• TDSB also offers alternative schools. These schools adhere to the same curriculum as set by TSDB by their style of teaching differs. Some alternative schools are inspired by the Waldorf philosophy, some are more parent involved, they all have a different philosophy that governs how education is delivered. You can find a list of alternative schools here. Admission to these schools are not based on your home address, there is either a lottery system or interview based.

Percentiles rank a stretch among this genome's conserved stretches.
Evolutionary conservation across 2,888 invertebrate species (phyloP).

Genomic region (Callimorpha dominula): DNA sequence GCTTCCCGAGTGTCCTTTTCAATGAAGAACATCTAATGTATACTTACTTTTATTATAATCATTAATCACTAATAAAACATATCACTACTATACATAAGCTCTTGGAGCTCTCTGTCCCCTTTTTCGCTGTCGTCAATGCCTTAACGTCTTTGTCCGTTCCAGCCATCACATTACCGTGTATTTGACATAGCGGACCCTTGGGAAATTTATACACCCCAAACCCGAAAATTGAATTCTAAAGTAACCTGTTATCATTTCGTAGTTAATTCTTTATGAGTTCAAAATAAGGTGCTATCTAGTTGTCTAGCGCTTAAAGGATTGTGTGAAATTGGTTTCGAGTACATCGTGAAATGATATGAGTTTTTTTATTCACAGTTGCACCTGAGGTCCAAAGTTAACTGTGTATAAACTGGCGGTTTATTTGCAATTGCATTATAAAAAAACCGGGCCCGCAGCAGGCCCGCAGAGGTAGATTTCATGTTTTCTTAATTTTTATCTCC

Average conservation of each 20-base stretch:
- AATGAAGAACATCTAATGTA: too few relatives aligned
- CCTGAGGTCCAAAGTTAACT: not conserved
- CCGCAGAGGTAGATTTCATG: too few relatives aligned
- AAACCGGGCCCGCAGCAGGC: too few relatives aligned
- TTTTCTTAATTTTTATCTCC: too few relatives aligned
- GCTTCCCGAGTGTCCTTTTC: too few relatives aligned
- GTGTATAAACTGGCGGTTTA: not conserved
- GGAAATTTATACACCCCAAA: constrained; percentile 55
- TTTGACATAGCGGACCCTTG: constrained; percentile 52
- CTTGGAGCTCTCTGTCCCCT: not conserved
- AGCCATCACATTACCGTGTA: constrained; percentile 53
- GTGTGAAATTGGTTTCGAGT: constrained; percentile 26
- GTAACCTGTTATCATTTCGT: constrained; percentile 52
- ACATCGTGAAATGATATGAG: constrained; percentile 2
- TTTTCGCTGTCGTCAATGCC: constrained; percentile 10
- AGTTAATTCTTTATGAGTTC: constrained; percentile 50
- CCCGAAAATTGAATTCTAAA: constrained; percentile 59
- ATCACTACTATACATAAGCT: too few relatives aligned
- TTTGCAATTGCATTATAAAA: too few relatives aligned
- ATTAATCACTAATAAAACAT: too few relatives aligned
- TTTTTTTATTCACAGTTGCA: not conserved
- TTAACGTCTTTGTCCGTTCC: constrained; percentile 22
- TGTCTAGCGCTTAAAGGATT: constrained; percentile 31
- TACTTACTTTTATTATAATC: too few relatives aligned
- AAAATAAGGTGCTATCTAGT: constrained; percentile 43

• This is only our second year in the TSDB schooling system. We arrived in Toronto in August and soon realized that our son would be attending school starting September as he was turning 4 that year. We took our time to figure out where we’ll be renting in Toronto. Luckily we found a house in a neighborhood that had a good school. Here is the link to find out the school that serves your residential address. To know how the school performs parents mostly refer to Fraser Institute’s ranking, it gives you data on how the school has been doing over the years and options to compare schools . Fraser ranking is based on publicly-available data such as average scores on province-wide tests that take place for Grade 3 and 6 level. The tests known as the EQAO scores primarily test children on their writing, reading and math skills. You can get the same data on the school you are considering on the TDSB website. Another way to probably gauge how good the school is to see how much budget has been allocated to the school. The same data can be obtained from the TDSB website under the profile of the school you are searching for.